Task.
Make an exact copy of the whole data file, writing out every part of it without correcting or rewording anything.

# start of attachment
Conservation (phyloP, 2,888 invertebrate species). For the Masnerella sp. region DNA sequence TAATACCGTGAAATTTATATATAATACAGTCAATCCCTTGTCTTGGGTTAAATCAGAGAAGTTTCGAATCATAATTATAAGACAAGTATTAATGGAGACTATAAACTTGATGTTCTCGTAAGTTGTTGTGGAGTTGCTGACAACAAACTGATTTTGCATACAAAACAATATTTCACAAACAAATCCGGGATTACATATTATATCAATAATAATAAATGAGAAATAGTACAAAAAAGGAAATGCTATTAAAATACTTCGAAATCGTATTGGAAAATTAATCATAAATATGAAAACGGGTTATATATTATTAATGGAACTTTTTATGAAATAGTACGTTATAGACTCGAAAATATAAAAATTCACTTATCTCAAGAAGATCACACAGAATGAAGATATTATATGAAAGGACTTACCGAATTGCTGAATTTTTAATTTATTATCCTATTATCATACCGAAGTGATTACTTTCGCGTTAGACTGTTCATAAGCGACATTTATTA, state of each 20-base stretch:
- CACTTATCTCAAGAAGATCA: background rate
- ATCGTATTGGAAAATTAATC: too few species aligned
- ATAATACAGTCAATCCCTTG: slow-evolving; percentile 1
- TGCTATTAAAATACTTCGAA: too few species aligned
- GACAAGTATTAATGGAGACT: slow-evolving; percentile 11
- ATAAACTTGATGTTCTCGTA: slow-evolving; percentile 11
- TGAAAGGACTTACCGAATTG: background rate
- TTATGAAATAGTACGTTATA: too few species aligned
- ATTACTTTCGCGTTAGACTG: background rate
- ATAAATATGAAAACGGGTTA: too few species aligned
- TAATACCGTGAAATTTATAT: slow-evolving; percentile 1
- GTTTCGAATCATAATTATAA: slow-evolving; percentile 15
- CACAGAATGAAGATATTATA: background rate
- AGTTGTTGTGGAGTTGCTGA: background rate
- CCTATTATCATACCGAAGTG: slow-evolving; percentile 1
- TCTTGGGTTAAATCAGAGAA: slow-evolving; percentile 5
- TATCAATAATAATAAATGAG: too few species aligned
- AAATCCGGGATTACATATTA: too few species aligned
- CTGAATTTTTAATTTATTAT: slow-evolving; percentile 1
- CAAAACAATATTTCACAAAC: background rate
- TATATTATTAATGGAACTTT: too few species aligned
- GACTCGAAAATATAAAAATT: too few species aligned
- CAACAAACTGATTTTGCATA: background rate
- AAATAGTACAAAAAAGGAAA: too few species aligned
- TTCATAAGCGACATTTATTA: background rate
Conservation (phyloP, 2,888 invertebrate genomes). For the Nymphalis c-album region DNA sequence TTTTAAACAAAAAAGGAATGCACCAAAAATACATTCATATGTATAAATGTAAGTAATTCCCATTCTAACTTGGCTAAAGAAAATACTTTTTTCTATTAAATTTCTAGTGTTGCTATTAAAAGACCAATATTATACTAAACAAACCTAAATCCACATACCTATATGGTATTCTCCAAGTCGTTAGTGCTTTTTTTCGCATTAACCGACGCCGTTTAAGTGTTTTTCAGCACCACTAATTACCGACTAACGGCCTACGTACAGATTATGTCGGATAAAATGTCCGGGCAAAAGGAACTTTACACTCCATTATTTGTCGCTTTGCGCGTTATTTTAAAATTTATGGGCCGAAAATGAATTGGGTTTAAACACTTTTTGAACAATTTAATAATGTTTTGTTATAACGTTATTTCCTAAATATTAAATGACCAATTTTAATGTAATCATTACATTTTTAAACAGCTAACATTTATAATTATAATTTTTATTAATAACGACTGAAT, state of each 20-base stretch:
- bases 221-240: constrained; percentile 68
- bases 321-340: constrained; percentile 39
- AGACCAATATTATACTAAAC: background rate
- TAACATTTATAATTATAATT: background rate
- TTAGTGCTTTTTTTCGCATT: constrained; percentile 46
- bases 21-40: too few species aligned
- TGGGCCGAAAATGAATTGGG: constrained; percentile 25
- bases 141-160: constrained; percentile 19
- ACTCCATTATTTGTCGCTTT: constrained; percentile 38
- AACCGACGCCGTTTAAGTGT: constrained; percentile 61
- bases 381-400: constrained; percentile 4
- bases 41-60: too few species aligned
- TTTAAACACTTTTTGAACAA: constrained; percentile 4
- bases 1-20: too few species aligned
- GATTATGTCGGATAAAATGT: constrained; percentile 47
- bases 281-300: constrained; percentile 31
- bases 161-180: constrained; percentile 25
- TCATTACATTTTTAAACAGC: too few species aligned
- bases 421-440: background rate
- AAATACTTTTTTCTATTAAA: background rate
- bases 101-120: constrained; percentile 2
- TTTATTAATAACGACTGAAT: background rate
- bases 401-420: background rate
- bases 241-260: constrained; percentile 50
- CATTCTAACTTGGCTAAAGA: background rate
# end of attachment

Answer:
Conservation (phyloP, 2,888 invertebrate species). For the Masnerella sp. region DNA sequence TAATACCGTGAAATTTATATATAATACAGTCAATCCCTTGTCTTGGGTTAAATCAGAGAAGTTTCGAATCATAATTATAAGACAAGTATTAATGGAGACTATAAACTTGATGTTCTCGTAAGTTGTTGTGGAGTTGCTGACAACAAACTGATTTTGCATACAAAACAATATTTCACAAACAAATCCGGGATTACATATTATATCAATAATAATAAATGAGAAATAGTACAAAAAAGGAAATGCTATTAAAATACTTCGAAATCGTATTGGAAAATTAATCATAAATATGAAAACGGGTTATATATTATTAATGGAACTTTTTATGAAATAGTACGTTATAGACTCGAAAATATAAAAATTCACTTATCTCAAGAAGATCACACAGAATGAAGATATTATATGAAAGGACTTACCGAATTGCTGAATTTTTAATTTATTATCCTATTATCATACCGAAGTGATTACTTTCGCGTTAGACTGTTCATAAGCGACATTTATTA, state of each 20-base stretch:
- CACTTATCTCAAGAAGATCA: background rate
- ATCGTATTGGAAAATTAATC: too few species aligned
- ATAATACAGTCAATCCCTTG: slow-evolving; percentile 1
- TGCTATTAAAATACTTCGAA: too few species aligned
- GACAAGTATTAATGGAGACT: slow-evolving; percentile 11
- ATAAACTTGATGTTCTCGTA: slow-evolving; percentile 11
- TGAAAGGACTTACCGAATTG: background rate
- TTATGAAATAGTACGTTATA: too few species aligned
- ATTACTTTCGCGTTAGACTG: background rate
- ATAAATATGAAAACGGGTTA: too few species aligned
- TAATACCGTGAAATTTATAT: slow-evolving; percentile 1
- GTTTCGAATCATAATTATAA: slow-evolving; percentile 15
- CACAGAATGAAGATATTATA: background rate
- AGTTGTTGTGGAGTTGCTGA: background rate
- CCTATTATCATACCGAAGTG: slow-evolving; percentile 1
- TCTTGGGTTAAATCAGAGAA: slow-evolving; percentile 5
- TATCAATAATAATAAATGAG: too few species aligned
- AAATCCGGGATTACATATTA: too few species aligned
- CTGAATTTTTAATTTATTAT: slow-evolving; percentile 1
- CAAAACAATATTTCACAAAC: background rate
- TATATTATTAATGGAACTTT: too few species aligned
- GACTCGAAAATATAAAAATT: too few species aligned
- CAACAAACTGATTTTGCATA: background rate
- AAATAGTACAAAAAAGGAAA: too few species aligned
- TTCATAAGCGACATTTATTA: background rate
Conservation (phyloP, 2,888 invertebrate genomes). For the Nymphalis c-album region DNA sequence TTTTAAACAAAAAAGGAATGCACCAAAAATACATTCATATGTATAAATGTAAGTAATTCCCATTCTAACTTGGCTAAAGAAAATACTTTTTTCTATTAAATTTCTAGTGTTGCTATTAAAAGACCAATATTATACTAAACAAACCTAAATCCACATACCTATATGGTATTCTCCAAGTCGTTAGTGCTTTTTTTCGCATTAACCGACGCCGTTTAAGTGTTTTTCAGCACCACTAATTACCGACTAACGGCCTACGTACAGATTATGTCGGATAAAATGTCCGGGCAAAAGGAACTTTACACTCCATTATTTGTCGCTTTGCGCGTTATTTTAAAATTTATGGGCCGAAAATGAATTGGGTTTAAACACTTTTTGAACAATTTAATAATGTTTTGTTATAACGTTATTTCCTAAATATTAAATGACCAATTTTAATGTAATCATTACATTTTTAAACAGCTAACATTTATAATTATAATTTTTATTAATAACGACTGAAT, state of each 20-base stretch:
- bases 221-240: constrained; percentile 68
- bases 321-340: constrained; percentile 39
- AGACCAATATTATACTAAAC: background rate
- TAACATTTATAATTATAATT: background rate
- TTAGTGCTTTTTTTCGCATT: constrained; percentile 46
- bases 21-40: too few species aligned
- TGGGCCGAAAATGAATTGGG: constrained; percentile 25
- bases 141-160: constrained; percentile 19
- ACTCCATTATTTGTCGCTTT: constrained; percentile 38
- AACCGACGCCGTTTAAGTGT: constrained; percentile 61
- bases 381-400: constrained; percentile 4
- bases 41-60: too few species aligned
- TTTAAACACTTTTTGAACAA: constrained; percentile 4
- bases 1-20: too few species aligned
- GATTATGTCGGATAAAATGT: constrained; percentile 47
- bases 281-300: constrained; percentile 31
- bases 161-180: constrained; percentile 25
- TCATTACATTTTTAAACAGC: too few species aligned
- bases 421-440: background rate
- AAATACTTTTTTCTATTAAA: background rate
- bases 101-120: constrained; percentile 2
- TTTATTAATAACGACTGAAT: background rate
- bases 401-420: background rate
- bases 241-260: constrained; percentile 50
- CATTCTAACTTGGCTAAAGA: background rate